Adams-Morgan, the community around Columbia Road NW, is a rich ethnic and economic potpourri whose Bohemian style and diverse population has created an international flavor unique in this town.
Underneath the surface, however, there are intense rivalries and competing interests, and Mayor Marion Barry found that out the hard way last week.
His administration, recognizing its campaign debt to the Latino community, proposed to establish a Latin Quarter tourist attraction center in the Adams-Morgan, modeled after the French Quarter in New Orleans. Many of the Hispano leaders closest to Barry supported the plan.
But the plan created an uproar among other groups in Adams-Morgan. Small businessmen, black and white, shouted fears of displacement. Community activists and neighborhood preservationists cried foul and said they had been left out of the planning process.
Blacks and whites complained that the name ignored the international flavor of the area. Some of the mayor's closest friends who live in the area advised that tourism was the wrong way to go in Adams-Morgan.
So the Barry administration withdrew the plan.
"It was just a badly informed way of approaching some campaign debts and of approaching this community," said Kalorama Citizens Association president Lawrence Myers, noting the mayor's indebtedness to the Hispano community for helping him win last year's closely fought Democratic primary. "It's gonna really hurt the mayor. It's gonna come back to haunt him."
Barry confronted some of those haunting concerns firsthand last Friday, when he held a press conference on Columbia Road NW, the main drag of the area, to launch a special needs assessment study of the Adams-Morgan and Mount Pleasant neighborhoods.
"Hello, amigos. Como esta?" Barry began, as the lilting Afro-Cuban pulse of conga drum rhythms floated from the speakers outside a nearby record store.
Accompanied by Aida L. Berio, director of the city's office of Latino affairs, the mayor heralded the $75,000 needs study as another indication of his administration's "strong commitment" to the city's Hispanic community, which has claimed credit for helping Barry win last year's closely fought Democratic primary.
When the press conference was over, one black woman in the crowd of about 50 people had a question for the mayor, which he preferred to be asked in private. But she reiterated her concerns later in a conversation with a reporter.
"How in the world are you gonna do so much for so many immigrants when you have people already over here who don't have nothin'?" she said. "They can get jobs, and we can't. Why can't we get jobs? They've got homes and all. Why can't we get homes?"
Most of the city's Hispano population lives in Adams-Morgan, but most of the residents of Adams-Morgan are not Hispanos.
"The fact is," said Myers, "they (Hispanos) are one component and a fairly recent component of a very old operation. They have to be fed into the community as one component, and not as a majority component which they are not."
"Adam-Morgan is not an entity, it's a confederation of quite diverse neighborhoods and interest groups," Myers said. "It is a confederation that works most of the time, but the fact remains there are (some) neighborhoods that are as different as night and day."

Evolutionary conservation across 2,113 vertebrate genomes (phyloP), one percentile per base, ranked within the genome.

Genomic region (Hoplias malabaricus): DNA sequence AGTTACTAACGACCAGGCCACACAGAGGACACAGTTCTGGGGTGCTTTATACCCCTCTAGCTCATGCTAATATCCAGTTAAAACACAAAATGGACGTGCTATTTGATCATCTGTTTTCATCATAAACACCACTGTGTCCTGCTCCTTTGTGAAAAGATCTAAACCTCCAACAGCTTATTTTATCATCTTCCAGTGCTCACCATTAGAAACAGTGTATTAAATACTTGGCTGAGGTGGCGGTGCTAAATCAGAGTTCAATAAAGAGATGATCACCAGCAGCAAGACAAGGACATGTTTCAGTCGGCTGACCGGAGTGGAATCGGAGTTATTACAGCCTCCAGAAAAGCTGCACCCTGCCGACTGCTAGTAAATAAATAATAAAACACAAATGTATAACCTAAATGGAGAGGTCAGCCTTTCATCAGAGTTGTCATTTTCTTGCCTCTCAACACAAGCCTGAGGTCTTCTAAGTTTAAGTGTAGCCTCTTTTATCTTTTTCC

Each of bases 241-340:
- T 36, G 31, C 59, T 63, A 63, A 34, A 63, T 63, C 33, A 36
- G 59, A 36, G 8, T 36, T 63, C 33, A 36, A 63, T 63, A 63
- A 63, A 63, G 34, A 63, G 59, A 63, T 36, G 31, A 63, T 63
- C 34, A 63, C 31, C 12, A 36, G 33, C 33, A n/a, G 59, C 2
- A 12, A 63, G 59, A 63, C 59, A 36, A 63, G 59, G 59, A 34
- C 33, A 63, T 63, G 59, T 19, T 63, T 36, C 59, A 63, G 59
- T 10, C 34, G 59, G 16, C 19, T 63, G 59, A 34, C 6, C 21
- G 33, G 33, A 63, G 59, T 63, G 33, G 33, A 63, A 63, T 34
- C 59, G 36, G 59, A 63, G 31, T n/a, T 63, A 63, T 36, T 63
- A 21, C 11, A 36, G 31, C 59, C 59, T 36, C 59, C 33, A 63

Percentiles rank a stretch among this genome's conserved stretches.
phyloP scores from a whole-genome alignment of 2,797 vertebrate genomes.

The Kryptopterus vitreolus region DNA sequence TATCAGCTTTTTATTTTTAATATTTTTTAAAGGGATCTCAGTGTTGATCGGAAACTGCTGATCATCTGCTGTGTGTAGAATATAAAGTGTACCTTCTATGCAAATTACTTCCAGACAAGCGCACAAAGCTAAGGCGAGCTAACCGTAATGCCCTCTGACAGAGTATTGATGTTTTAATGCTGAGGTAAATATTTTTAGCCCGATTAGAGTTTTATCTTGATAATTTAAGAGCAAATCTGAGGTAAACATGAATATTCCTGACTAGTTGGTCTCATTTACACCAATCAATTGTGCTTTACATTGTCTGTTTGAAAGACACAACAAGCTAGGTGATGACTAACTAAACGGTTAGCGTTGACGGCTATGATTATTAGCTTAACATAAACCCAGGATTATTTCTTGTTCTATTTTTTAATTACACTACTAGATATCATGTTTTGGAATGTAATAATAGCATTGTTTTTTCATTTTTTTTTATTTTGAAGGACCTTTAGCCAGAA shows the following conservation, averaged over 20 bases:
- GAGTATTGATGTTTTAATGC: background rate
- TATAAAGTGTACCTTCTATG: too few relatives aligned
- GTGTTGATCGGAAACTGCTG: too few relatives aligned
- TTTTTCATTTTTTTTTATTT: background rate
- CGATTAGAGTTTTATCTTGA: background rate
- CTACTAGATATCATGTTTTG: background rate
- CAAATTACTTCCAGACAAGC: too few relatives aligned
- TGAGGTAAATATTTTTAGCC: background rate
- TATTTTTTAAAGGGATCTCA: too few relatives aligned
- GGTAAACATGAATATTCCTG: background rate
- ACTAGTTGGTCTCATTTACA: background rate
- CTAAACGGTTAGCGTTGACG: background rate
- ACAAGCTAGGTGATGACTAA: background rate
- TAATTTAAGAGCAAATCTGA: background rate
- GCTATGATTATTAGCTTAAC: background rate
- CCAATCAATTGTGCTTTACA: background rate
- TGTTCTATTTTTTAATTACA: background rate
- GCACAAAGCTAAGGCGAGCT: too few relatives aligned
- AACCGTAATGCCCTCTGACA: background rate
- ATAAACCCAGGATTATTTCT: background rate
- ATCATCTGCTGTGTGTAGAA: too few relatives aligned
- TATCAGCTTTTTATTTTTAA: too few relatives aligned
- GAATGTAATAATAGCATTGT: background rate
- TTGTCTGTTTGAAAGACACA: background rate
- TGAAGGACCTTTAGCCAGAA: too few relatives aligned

That is the established way of working that was disturbed by the Latin Quarter proposal, which had strong support from some of the Latino leaders closest to Barry.
Barry later acknowledged that domestic diplomacy in Adams-Morgan will be delicate. In addition to ethnic sensitivities, the area is haunted by displacement and speculation, and threatened by development at one end and poverty at another.
"You've got all this tension up there," Barry said. "We're trying to bring things together."
Barry said he does not think blacks in Adams-Morgan feel threatened or neglected by his emphasis on the needs of the Hispano community. He dismissed the woman's remarks about blacks being overlooked. "One or two people in the crowd doesn't represent the feeling of the community," he told a reporter afterwards.
"We're doing so much for blacks everywhere else, so I'm not worried," Barry said.
Some whites have expressed concern and told him they feel threatened, Barry said. "Some of them are racist, quite frankly," Barry said, "and I've told them that."
Some area residents insist that Barry cannot look at Adams-Morgan through any one pair of ethnic glasses.
"In this area, emphasis shouldn't be placed on any particular group," said Dwight Gaither, 42, an Adams-Morgan resident for 25 years who watched Barry's sidewalk press conference last week and maintained a wait-and-see attitude.
Gaither and others interviewed said there is nothing wrong with Barry paying attention to a long-neglected Latino community. "But perhaps it could be arranged differently, so nobody would feel they were left out," Gaither said. "The rat problem around here is not a Latino problem. It's a city problem."
Lydia Fanfan, a Puerto Rican who moved into the area recently, said she doesn't think Barry is showing preference, but said she sensed tension among ethnic groups. "No one group wants the other to get the limelight completely," she said.
The neighborhood activists of Adams-Morgan relish the few levers of power that citizens have, and one of those is planning. The Latin Quarter proposal, they say, allowed a single group to, in effect, plan for a major portion of the community.
"There is not so much a resentment toward giving the Latino community attention," one activist said. "The deeper resentment on the Latin Quarter was that Latinos were going to control a planning process for the (whole) neighborhood.
"The community feels they were being hustled, not by the Latino community, but by the people in its leadership, some of whom don't even live here. You can't hustle Adams-Morgan."